Early humanity forever searched for order in the chaotic world, an order the gentleness of the night sky provided. In the heavens, the cycle of the Milky Way’s starry inhabitants recurred. The Babylonians and Egyptians charted the many cyclic recurrences, charting the planets and certain comets. We today have these same configurations. Western Modern astrology comes from the Sabian-Roman system via the Medieval Renaissance, and the Sabians received the system from Egypt and India. Our planetary names and constellation names are Greco-Roman, yet many of these were simply transposed over the older Ethiopian, Babylonian and Egyptian celestial figures. Ayele Bekerie, Ph.D. writes in Ethiopi: An African Writing System (1997), “Cephus and Cassiopeia, Andromeda, and Perseus, Pegasus and Cetus all come from Ethiopic legends…Orion and Auriga, beautiful constellations, are none other than Nimrod and Ramses II. Sirius is none other than Osiris.” In Hebrew culture the names of the archangels are the Babylonian planetary names. There was an Eastern movement of influence also, converging into the popular Chinese system of astrology, still using 12 Zodiacal symbols although they represent alternative animals and are differently interpreted.
The symbols of western astrology we use today are Egyptian in origin, including those for the modern planets which have been added by using known sigils for the comparative gods’ names. The simple circle and cross in a circle such as in Assyrian or Native American culture were of the first celestial sigils ever used. The Egyptian hieroglyph for the Sun, Ra for example, is likely one of the oldest glyphs for an aspect of cosmology known to mankind. As a side note, it is interesting how this glyph is an image of the Earth’s orbit around the sun and the way a hydrogen atom, primary elemental building block of the universe, looks when a model is created. By the time ancient mankind had charted the entire seasonal round and formulated it into what we call the zodiac today, the entire symbolism of astrology had been established. It is a process that is ongoing in astrology and astronomy today, but how did this rigorous charting of the heavens happen and how did it begin?
The Ancient Ones took note of the 364-365 day yearly cycle with its punctuating solstices and equinoxes. The solstice for the longest day of the year in summer was of crucial importance to hunting and farming while the solstice for winter’s shortest day was a sign to be prepared for the rest of winter and the coming time of planting in the spring. The equinoxes, when day and night were equal, meant harvest and sowing, magical times when fruiting plants and herbs develop the fullness of their weight. Early on, humanity realized that the laws of nature’s ever changing condition were astrological laws. Fables of far flung gods of the sky, ruling the world in hierarchies of angels that could bring down storms upon the people, emerged culture to culture. The legends grew into initiatory schools of esoteric science as human observation became increasingly accurate with time. As the gods were born, agriculture became a predominant way of life. This deification of the sky is at the very roots and inception of astrology, and it is written in the ancient Ethiopian Book Of Enoch (1993, reprint 1932) translated by Ernest Rictor, “Every celestial House held an Archangel and retinues of angels. As I, Enoch, approached they explained the year is 365 days long, then proceeded to show me the seemingly random movement through the zodiac of the moon, saying in all the celestial bodies, forces, powers and angels resided…”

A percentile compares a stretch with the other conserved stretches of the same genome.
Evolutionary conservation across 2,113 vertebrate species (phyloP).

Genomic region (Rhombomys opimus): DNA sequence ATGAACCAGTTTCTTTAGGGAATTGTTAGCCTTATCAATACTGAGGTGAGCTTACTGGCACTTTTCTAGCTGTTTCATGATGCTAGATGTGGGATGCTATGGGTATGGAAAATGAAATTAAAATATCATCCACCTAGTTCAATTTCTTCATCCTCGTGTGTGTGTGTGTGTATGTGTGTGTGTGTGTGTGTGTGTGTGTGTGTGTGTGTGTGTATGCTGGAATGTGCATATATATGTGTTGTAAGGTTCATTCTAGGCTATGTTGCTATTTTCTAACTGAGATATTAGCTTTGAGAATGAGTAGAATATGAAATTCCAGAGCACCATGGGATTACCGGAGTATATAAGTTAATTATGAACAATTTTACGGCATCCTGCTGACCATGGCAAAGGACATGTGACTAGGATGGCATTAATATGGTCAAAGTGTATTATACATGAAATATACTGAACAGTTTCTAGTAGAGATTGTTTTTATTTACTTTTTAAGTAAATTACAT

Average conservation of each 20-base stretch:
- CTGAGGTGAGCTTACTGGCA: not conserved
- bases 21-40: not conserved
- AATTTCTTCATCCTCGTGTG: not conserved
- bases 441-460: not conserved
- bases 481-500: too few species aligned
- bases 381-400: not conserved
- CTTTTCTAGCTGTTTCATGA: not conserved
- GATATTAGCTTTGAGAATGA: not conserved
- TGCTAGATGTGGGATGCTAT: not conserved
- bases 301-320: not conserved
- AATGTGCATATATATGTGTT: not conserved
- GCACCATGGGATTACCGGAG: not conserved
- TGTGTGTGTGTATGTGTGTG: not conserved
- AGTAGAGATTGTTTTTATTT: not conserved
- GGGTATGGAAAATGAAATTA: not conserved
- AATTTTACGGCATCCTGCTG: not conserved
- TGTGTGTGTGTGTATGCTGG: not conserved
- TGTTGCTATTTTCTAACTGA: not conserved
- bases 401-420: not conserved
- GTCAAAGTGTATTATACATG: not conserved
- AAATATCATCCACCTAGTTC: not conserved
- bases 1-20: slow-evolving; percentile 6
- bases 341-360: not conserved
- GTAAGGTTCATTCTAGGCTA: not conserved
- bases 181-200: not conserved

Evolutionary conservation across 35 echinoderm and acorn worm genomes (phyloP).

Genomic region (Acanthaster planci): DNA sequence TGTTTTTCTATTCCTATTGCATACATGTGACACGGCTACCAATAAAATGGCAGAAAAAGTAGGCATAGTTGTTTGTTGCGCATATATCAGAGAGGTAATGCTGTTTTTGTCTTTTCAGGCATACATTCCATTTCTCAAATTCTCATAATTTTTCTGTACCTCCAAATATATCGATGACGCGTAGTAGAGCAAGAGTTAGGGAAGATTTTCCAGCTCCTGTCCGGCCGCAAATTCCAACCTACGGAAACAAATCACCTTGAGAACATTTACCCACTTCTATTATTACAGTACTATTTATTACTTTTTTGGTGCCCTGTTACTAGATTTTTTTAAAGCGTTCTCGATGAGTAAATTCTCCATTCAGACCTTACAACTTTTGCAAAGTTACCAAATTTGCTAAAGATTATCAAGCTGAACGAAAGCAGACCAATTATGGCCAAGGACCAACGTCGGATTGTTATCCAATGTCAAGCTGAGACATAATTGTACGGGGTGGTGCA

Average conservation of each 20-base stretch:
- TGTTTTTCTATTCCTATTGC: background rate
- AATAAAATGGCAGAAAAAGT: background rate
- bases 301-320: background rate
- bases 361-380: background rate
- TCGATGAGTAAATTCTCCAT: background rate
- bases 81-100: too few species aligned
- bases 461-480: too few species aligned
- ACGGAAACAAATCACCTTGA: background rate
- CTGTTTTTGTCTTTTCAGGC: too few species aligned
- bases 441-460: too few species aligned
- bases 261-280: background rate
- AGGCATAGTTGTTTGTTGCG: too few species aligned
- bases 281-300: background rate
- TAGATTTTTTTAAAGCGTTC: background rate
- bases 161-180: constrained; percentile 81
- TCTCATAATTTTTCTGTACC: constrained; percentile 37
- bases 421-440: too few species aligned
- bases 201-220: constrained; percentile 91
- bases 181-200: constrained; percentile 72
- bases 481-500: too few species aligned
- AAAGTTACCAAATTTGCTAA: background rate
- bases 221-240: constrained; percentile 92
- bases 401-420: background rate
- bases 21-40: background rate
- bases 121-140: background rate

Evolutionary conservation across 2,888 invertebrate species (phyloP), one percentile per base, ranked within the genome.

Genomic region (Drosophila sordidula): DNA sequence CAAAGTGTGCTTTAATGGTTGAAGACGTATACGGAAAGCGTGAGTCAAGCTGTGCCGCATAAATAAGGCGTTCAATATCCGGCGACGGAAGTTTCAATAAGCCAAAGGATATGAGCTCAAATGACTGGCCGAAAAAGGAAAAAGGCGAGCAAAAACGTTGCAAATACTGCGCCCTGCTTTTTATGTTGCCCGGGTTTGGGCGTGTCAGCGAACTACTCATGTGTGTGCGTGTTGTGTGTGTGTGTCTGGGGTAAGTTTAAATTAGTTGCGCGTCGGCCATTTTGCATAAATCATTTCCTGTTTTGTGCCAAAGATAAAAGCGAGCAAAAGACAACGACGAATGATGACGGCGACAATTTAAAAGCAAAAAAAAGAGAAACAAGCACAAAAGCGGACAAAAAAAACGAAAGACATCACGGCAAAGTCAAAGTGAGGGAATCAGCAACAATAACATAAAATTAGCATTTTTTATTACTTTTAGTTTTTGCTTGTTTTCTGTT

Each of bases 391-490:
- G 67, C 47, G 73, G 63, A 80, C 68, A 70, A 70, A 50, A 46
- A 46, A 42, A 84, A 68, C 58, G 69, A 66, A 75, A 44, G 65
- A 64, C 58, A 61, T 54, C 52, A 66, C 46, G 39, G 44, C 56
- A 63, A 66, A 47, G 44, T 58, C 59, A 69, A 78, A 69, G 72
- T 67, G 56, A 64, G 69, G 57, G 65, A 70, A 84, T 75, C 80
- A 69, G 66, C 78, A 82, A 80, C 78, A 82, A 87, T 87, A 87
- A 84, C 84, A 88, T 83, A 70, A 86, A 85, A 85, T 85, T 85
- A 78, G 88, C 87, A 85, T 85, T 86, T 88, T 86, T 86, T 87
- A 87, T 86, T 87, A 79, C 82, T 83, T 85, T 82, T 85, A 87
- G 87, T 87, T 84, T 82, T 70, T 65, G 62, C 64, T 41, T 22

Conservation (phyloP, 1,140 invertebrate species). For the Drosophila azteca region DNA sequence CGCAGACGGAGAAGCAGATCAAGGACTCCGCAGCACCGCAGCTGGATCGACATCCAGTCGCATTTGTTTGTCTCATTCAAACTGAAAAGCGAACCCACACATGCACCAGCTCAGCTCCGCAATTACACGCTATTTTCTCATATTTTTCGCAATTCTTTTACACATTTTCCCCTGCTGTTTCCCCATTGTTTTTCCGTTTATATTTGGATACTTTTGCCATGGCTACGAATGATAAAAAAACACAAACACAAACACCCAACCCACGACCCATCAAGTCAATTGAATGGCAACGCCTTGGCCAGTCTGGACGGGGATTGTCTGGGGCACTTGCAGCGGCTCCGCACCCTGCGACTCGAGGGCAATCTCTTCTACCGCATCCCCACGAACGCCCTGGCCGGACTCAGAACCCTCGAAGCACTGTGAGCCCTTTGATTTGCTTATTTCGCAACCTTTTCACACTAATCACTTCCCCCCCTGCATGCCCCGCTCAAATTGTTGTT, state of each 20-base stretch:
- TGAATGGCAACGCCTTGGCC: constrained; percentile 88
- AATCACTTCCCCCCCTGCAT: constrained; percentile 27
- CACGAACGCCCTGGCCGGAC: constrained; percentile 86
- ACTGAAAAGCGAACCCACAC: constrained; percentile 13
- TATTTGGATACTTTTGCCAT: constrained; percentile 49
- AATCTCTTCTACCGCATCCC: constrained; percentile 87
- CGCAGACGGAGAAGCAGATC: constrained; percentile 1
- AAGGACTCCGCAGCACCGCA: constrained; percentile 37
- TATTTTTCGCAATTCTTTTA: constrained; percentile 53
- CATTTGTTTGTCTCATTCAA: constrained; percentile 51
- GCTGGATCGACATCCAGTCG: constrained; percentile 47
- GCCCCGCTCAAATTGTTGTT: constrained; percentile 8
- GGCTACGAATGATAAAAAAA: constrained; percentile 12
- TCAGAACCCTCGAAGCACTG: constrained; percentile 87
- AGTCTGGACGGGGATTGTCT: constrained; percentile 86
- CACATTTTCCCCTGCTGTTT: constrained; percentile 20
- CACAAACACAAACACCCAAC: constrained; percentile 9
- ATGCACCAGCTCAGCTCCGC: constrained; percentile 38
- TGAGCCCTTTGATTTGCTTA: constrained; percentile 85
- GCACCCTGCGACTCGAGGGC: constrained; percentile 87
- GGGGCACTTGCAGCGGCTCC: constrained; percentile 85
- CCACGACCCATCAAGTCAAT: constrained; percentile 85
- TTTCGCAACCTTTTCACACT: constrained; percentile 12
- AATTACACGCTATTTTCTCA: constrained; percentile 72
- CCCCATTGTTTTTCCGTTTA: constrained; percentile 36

With a more sedentary existence, freed from nomadic, hunter-gathering or excessive warring with tribal competitors, calendars were kept and the organization of society, along with time, was an increasing cultural imperative. Names became assigned to days and months, moon cycles made up the year, and the difference between the solar and lunar rounds were kept in careful records. Social festivals and religious holidays were timed to coincide with the recurrent cosmological events, deities were given the credit and the universe was thanked for its beneficence. Astronomers were the priests, and some were considered prophets. As keepers of time’s records, with their corresponding mythologies their observations and warnings could directly influence the survival of entire societies. Due to long experience, they could predict the weather and natural phenomena that would be of utmost importance to the farmer.
The developments derived by these priestly astronomers of the world took thousands of years to become the modern astrology we have today. The cosmological elements of the resulting celestial system of astrology are: the Signs of the Zodiac, the Houses, and the Aspects. All of these elements apply to the oldest forms of astrology. The modern astrologer has had to account for the changes of the universe over time and can utilize the most modern equipment to assure the positions and aspects are completely accurate, but for the most part these crucial elements of astrology can be traced from pre-Egyptian culture until today. From these elements, horoscopes and star maps were created to chart celestial influences.